You need more than an elongated inside-leg measurement to give Lomu the hurry-up, although every extra inch helps. You also require pace and nerve and the unbuttoned confidence of youth and the most recent addition to a fast-developing Wallaby pack possesses all this and more. At 22, Bowman is still in the process of filling out a frame to die for - 6ft 7in, the best part of 19 stones and counting - and, by way of rubbing it in, he is equipped with the handling skills of a threequarter-decent basketball player and the same natural farmworker's strength that gave the All Black forwards of yesteryear a certain, how shall we say, physical presence.
So, apart from absolutely everything, what does Bowman bring to this latest Wallaby vintage? "He brings us a lot of grief," said Rod Macqueen with the smile of a coach who knows he has struck gold. "Every time he goes near one of my players, he damages him. That's why we've nicknamed him `Disaster'. We went swimming earlier this week and Tom decided to try some backstroke. The next thing we knew, Ealesy had a black eye. I've never met anyone so bloody clumsy."
Not that Bowman looked remotely ham-fisted as he skated past Lomu in Christchurch in August. The Australian performance that day was something to behold; five minutes from time they were leading 27-9 and, despite two late New Zealand tries, it is doubtful whether any previous visiting side had so comprehensively marmalised the All Blacks on their own mudheap. "I kind of suspected it might be my day when the ball bounced straight into my arms from the kick-off and I had a rumble upfield," recalled the Sydney-based lock. "I seemed to be where the ball was throughout the game. Sometimes, you just get lucky."
And the try? "Jason Little slipped round the blind side of a ruck and flung out a chancy sort of pass that I had to pick off my toes. When I looked up, there was Jonah. Well, I didn't fancy my chances of going over him, so I decided to go round him. What can I say? Everything worked for me. It was a wonderful moment, but I took a fair bit of stick in the Sydney papers for my trouble. Second rows aren't meant to lurk out on the touchline and score tries at the corner flag."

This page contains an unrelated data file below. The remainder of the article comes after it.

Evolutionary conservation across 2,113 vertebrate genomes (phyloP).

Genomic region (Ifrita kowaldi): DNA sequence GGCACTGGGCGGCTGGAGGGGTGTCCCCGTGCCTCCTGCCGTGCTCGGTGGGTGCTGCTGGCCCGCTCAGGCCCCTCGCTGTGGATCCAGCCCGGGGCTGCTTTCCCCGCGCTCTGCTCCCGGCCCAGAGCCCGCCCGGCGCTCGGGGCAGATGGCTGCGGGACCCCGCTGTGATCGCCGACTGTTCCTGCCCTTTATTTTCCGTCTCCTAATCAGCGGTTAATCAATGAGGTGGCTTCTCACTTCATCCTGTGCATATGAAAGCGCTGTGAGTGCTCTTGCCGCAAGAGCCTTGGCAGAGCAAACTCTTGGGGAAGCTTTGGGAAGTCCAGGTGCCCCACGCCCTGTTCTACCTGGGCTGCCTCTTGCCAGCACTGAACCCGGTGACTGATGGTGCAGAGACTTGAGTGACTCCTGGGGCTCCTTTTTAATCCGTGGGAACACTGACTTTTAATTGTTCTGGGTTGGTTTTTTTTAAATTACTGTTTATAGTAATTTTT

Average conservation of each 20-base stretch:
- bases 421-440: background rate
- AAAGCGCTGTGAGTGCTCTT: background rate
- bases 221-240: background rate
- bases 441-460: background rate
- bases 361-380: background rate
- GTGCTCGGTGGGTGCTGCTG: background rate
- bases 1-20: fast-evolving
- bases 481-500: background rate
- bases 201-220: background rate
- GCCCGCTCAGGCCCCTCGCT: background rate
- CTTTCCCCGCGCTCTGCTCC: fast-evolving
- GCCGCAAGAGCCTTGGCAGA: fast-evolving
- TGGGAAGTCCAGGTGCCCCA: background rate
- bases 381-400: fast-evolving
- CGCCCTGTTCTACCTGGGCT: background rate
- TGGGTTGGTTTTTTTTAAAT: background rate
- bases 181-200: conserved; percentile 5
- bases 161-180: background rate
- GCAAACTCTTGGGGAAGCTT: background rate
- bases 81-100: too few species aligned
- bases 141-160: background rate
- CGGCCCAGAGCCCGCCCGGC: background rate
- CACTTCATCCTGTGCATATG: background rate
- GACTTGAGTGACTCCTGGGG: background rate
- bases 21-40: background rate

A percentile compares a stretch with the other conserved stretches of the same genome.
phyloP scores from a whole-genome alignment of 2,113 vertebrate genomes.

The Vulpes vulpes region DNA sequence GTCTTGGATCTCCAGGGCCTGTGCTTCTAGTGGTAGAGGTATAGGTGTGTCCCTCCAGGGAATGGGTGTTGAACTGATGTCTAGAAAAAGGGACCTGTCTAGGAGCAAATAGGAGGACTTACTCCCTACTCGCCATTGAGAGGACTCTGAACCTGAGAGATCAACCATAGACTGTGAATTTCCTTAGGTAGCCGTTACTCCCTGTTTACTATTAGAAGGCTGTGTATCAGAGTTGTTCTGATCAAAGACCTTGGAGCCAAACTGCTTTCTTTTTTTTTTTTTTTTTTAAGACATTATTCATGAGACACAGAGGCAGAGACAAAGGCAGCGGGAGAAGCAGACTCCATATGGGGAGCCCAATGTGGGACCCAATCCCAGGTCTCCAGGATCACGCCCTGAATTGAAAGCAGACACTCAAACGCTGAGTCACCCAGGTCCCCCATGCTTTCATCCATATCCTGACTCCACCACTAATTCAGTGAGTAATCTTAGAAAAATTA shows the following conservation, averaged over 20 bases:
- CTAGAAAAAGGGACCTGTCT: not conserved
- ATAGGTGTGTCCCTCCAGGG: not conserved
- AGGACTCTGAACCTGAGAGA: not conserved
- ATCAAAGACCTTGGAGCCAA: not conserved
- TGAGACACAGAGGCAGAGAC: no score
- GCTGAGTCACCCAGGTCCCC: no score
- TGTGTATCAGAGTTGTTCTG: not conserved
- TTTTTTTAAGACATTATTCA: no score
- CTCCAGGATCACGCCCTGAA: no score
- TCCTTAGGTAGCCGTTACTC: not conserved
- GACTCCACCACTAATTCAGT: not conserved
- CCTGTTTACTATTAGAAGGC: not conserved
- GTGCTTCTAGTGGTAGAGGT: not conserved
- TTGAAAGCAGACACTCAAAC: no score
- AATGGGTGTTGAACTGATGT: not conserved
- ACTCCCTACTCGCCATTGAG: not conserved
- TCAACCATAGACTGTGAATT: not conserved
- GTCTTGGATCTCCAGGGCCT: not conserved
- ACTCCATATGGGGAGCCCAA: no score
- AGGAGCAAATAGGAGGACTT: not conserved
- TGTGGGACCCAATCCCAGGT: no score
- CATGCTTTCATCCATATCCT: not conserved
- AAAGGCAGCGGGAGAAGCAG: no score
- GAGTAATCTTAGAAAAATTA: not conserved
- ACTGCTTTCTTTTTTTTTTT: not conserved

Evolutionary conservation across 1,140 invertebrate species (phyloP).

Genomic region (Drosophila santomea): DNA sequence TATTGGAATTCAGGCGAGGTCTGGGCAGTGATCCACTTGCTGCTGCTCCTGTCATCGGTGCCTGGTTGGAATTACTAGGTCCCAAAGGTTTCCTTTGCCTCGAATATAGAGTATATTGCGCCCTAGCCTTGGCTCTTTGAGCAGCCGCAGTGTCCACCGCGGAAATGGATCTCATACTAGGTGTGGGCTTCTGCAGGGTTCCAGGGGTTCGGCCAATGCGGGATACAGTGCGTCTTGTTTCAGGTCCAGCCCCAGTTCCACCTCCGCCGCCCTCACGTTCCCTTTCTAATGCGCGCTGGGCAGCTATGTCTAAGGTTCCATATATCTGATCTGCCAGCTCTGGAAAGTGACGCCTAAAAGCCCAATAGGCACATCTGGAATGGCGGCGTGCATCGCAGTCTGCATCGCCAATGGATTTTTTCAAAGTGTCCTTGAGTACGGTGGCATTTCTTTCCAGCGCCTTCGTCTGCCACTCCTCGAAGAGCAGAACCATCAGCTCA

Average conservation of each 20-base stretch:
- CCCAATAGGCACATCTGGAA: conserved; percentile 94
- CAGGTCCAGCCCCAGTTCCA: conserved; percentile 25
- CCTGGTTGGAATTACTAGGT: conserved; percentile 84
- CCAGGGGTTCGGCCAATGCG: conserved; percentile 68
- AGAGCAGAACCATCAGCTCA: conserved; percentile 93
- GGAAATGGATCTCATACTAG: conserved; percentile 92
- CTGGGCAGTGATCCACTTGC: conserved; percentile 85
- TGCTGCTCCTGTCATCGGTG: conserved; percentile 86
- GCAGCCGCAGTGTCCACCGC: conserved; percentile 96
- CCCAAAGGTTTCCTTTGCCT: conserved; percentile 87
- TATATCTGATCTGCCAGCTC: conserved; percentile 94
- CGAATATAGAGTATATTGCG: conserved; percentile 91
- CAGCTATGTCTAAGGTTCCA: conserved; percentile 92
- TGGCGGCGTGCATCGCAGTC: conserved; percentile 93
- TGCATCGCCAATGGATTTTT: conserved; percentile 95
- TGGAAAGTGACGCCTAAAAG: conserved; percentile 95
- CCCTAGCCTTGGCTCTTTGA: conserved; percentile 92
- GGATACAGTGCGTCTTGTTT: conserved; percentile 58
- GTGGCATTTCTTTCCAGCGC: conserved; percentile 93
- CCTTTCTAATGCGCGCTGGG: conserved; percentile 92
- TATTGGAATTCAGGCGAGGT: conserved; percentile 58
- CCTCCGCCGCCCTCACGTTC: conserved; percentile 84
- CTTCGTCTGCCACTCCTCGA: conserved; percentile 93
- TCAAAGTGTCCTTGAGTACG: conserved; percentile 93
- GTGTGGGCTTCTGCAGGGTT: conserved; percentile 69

Bowman came to rugby through his father, Roger, who farms land near the small town of Barraba, a short distance from Tamworth and about six hours north of Sydney. "Dad would regularly take me into town to watch the local side and I learned the ropes there as a junior before going off to Sydney to board at Scott's College. I played No 8 for a while and had the odd game at blind side, but to be honest I always felt more comfortable in the second row.
"From Scott's I went through the grades - Australian Schools, New South Wales Under-21s, the normal route - and then got myself picked for the Argentinian leg of last year's Wallaby tour. I didn't make it over here to Britain; I was one of six or seven guys packed off home after the Puma Tests. But it was a big thing just to be involved."
By the time a half-baked England party reached Queensland for the first international of their punishing sojourn among the southern hemisphere superpowers, Bowman had taken the final step towards fully-fledged Wallabydom. Was it possible to draw any real satisfaction from shoving 76 points up the stuffed white shirts of an opposing team patently unable to rise above their chronic outbreak of absenteeism? "Satisfaction? Gee, I should say. I thought it was great. My first Test and we put 76 on the English? I wasn't going to cry about it, that's for sure.
"I guess it was like everyone else's debut. People told me I'd run around like a chicken with its head off for the first five minutes and not remember a thing and that's pretty much how it was. I do recall it being a bit on the stop-start side, probably because we kept on scoring. But, in fairness to England, their defence was all over us for half an hour. We had to work hard for the initial breakthrough, then the backs cut loose."
A full-strength England will, he insists, prove a very different proposition this time around. But then the small gaggle of Brisbane survivors - Matt Perry, Austin Healey and Richard Cockerill - will find themselves confronting a very different Bowman. "I've got 11 caps in the locker now and I'm beginning to feel more relaxed, more able to play my game and more confident in the sense of bringing something of myself to the team. I don't feel like the new guy any more.
"John Eales has helped me so much; not in a `do this, do that, follow me' way, but just in his being there. I can't tell you the vibes I get just from looking up and seeing him right on top of the ball, doing his stuff. The thing with John is that he doesn't rush you. He appreciates that you need some time to grow into Test rugby and he's happy to let you earn the respect of the rest of the team in your own way and at your own pace."
That pace just happens to be lightning fast. Bowman has played more full Tests for his country than Super 12 matches for the New South Wales Waratahs and the acute Macqueen can take enormous credit for the success of his fast-tracking policy. The Wallabies have been searching high and low for a second lock since Rod McCall called it a day after the 1995 World Cup; Garrick Morgan, Warwick Waugh, John Welborn, Tim Gavin, David Giffin, Owen Finegan and John Langford have all been tried at one time or another. Not one of them did enough to make the shirt his own.
"The great thing about Tom is his honesty," says Macqueen. "He's playing a good few years above his age at the moment, but there's a lot more to come and he'll do everything he can to make sure he produces it." More to come? Heaven help us. Unless Eales takes his revenge on young Master Bowman in the nearest swimming pool, we may all be doomed.